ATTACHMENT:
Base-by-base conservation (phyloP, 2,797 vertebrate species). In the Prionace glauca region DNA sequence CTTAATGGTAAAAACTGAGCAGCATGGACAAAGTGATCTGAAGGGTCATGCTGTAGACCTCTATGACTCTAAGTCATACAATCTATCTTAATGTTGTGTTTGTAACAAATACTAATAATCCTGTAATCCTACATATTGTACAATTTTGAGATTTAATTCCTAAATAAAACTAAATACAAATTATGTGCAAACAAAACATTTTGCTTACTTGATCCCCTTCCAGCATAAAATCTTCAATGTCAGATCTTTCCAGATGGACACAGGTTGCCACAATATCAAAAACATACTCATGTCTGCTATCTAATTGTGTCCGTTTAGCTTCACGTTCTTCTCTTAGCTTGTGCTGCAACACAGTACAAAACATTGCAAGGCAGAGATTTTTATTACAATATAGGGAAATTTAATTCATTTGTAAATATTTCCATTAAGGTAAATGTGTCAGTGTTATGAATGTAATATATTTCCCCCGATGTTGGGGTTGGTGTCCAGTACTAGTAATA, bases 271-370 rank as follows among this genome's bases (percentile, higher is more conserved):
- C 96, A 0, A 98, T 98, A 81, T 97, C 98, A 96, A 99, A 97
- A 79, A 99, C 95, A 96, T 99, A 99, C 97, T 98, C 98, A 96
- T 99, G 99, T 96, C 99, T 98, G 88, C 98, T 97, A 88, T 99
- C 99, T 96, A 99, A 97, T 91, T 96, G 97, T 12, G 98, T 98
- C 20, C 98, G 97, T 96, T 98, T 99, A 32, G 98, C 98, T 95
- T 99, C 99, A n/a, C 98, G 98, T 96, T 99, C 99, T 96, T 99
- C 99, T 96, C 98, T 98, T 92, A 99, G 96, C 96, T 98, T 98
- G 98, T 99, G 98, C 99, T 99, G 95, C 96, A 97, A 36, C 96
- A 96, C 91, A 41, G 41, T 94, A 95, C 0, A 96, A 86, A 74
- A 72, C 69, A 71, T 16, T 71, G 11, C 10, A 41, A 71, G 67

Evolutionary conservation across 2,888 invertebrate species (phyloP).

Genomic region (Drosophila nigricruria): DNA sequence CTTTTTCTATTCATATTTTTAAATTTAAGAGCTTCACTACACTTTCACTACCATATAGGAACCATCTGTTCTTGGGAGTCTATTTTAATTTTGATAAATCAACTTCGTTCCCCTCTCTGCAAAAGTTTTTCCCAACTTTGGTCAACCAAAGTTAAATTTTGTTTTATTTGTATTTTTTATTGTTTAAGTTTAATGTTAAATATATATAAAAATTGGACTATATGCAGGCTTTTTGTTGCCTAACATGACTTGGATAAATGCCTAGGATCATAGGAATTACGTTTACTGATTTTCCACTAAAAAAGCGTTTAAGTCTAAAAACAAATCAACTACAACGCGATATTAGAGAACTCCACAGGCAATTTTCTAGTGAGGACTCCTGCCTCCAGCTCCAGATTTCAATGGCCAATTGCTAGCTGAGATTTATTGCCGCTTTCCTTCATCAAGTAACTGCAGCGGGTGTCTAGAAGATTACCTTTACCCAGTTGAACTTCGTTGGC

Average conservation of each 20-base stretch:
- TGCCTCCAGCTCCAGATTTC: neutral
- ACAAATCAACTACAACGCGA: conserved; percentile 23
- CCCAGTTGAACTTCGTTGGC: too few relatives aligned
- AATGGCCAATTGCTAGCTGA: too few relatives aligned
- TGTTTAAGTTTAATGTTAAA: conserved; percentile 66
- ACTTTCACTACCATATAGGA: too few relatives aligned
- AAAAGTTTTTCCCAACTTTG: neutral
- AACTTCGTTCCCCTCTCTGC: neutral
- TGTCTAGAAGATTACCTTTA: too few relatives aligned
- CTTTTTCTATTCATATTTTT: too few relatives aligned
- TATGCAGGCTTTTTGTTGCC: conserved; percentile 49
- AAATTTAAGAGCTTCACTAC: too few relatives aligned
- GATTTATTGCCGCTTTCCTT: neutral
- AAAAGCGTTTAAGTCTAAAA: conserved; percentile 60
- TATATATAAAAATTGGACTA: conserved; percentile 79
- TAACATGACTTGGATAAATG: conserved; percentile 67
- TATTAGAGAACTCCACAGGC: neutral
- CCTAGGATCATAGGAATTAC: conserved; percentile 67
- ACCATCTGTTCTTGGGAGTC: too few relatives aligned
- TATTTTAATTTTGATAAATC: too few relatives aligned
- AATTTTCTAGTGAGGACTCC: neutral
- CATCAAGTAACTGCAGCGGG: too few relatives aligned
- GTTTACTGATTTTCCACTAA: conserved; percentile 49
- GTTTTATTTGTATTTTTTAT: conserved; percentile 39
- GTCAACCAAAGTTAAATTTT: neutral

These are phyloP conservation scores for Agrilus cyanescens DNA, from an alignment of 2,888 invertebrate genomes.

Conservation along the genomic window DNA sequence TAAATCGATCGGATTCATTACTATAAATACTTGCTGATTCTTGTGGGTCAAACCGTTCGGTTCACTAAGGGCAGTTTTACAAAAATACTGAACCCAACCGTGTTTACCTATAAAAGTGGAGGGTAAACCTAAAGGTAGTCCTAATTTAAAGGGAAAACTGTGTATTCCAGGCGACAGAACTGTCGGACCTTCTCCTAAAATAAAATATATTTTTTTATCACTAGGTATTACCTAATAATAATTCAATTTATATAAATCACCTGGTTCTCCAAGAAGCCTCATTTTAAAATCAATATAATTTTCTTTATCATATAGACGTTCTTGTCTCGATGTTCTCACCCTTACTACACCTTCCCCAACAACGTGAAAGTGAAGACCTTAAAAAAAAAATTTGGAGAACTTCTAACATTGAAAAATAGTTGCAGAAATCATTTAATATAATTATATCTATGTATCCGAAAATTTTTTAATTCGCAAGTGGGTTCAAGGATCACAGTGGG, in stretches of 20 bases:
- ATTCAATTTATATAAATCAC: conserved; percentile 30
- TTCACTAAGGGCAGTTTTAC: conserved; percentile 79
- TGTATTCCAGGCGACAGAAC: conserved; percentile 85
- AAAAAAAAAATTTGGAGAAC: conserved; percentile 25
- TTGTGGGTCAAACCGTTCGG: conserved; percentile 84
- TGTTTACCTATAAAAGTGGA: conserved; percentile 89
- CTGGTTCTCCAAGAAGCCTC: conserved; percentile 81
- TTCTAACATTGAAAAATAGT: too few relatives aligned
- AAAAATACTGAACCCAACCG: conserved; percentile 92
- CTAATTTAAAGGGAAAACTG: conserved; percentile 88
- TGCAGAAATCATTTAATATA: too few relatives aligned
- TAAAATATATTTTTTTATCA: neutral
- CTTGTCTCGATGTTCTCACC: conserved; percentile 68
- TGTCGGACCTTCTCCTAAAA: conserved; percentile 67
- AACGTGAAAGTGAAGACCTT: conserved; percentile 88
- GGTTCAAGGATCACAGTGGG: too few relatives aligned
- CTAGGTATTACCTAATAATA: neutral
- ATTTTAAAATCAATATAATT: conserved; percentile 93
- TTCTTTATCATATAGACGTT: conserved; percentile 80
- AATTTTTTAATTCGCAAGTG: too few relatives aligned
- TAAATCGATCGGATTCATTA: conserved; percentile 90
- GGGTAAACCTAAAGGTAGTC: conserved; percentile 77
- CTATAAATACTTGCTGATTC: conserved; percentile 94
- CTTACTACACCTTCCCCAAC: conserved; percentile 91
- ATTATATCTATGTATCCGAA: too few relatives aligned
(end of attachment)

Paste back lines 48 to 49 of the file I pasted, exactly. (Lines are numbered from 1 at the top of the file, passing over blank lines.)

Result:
- CTGGTTCTCCAAGAAGCCTC: conserved; percentile 81
- TTCTAACATTGAAAAATAGT: too few relatives aligned